And cleaves through life inseparably close
To him that wears it. What can after-games
Of riper joys, and commerce with the world,
The lewd vain world, that must receive him soon,
Add to such erudition, thus acquired,
Where science and where virtue are professed?
They may confirm his habits, rivet fast
His folly, but to spoil him is a task,
That bids defiance to the united powers
Of fashion, dissipation, taverns, stews.
Now blame we most the nurslings or the nurse?
The children crooked, and twisted, and deformed,
Through want of care; or her, whose winking eye
And slunbering oscitancy mars the brood?
The nurse no doubt. Regardless of her charge
She needs berself correction; needs to learn,
That it is dangerous sporting with the world,

With things so sacred as a nation's trust,
The nurture of her youth, her dearest pledge.

All are not such. I had a brother once-
Peace to the memory of a man of worth,
A man of letters, and of manners too!
Of manners sweet as virtue always wears,
When gay good nature dresses her in smiles.
He graced a college *, in which order yet
Was sacred; and was honoured, loved, and wept,
By more than one, themselves conspicuous there.
Some minds are tempered happily, and mixt
With such ingredients of good sense, and taste
Of what is excellent in man, they thirst
With such a zeal to be what they approve,
That no restraints can circumscribe them more
Than they themselves by choice, for wisdom's sake;
Nor can example hurt them: what they sec
Of vice in others but enhancing more
The charms of virtue in their just esteem.
If such escape contagion, and emerge
Pure from so foul a pool to shine abroad,
And give the world their talents and themselves,
Small thanks to those, whose negligence of sloth
Exposed their inexperience to the snare,
And left them to an undirected choice,

See then the quiver broken and decayed,
In which are kept our arrows! Rusting there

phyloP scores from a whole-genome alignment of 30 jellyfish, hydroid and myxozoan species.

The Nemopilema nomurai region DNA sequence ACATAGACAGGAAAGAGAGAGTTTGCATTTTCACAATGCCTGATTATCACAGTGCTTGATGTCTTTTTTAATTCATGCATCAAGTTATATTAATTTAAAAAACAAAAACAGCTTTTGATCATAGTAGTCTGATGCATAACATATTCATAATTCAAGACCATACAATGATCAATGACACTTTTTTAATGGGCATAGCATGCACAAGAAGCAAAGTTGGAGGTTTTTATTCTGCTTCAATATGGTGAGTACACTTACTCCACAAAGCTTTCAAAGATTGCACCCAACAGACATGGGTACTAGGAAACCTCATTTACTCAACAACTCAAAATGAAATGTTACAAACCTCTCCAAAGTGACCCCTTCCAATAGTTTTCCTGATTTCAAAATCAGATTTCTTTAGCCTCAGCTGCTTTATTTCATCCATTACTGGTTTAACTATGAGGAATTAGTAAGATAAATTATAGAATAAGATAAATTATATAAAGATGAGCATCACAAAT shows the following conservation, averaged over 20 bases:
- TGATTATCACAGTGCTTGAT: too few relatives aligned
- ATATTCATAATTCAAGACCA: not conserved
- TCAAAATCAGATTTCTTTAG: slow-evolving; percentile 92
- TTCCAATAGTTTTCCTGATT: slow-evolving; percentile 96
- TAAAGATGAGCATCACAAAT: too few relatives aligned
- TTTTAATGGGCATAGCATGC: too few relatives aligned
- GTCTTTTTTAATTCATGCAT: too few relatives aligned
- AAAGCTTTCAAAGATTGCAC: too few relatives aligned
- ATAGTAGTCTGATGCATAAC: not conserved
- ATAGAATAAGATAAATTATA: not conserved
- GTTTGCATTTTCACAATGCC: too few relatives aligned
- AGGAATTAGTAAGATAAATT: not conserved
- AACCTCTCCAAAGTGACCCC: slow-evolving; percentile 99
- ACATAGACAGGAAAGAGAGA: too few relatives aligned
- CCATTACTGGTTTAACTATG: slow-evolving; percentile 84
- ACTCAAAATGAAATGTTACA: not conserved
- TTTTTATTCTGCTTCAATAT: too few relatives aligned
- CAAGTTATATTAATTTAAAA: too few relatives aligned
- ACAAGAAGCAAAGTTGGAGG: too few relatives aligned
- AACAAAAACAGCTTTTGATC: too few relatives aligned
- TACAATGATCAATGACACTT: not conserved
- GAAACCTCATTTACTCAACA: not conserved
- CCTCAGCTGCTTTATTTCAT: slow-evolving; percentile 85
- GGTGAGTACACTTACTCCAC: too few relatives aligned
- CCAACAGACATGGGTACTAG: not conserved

In wild disorder, and unfit for use,

* Ben'et Coll. Cambridge.

the ear,

Wbat wonder if, discharged into the world,
They shame their shooters with a random fight,
Their poii's obtuse, and feathers drunk with winc!
Well may the church wage unsuccessful war
With such artillery armed, Vice parries wide
The undreaded volley with a sword of straw,
And stands an impudent and fearless mark,

Have we not tracked the felon home, and found
His birth-place and his dain. The country mourns,
Mourns because every plague, that can infest
Society, and that saps and worms the base
Of the edifice, that policy has raised,
Swarms in all quarters: meets the eye,
And suffocates the brcath, at every turn.
Profusion breeds them; and the cause itself
Of that calamitous mischiet has been found:
Found too where most offensive, in the skirts,
Of the robed pedagogue! Else let the arraigned
Stand up unconscious; and refute the charge.
So, when the Jewish leader stretchex his arm,
And waved bis rod divine, a race obscene,
Spawned in the muddy bees of Nile, came forth,
Polluting Egypt: gardens, fields, and plains,
Were covered with the pest; the streets were filled;
The croaking nuisance lurked in every nook;
Nor palaces, nor even chambers, 'scaped;
And the land stauk--so numerous wns the fry.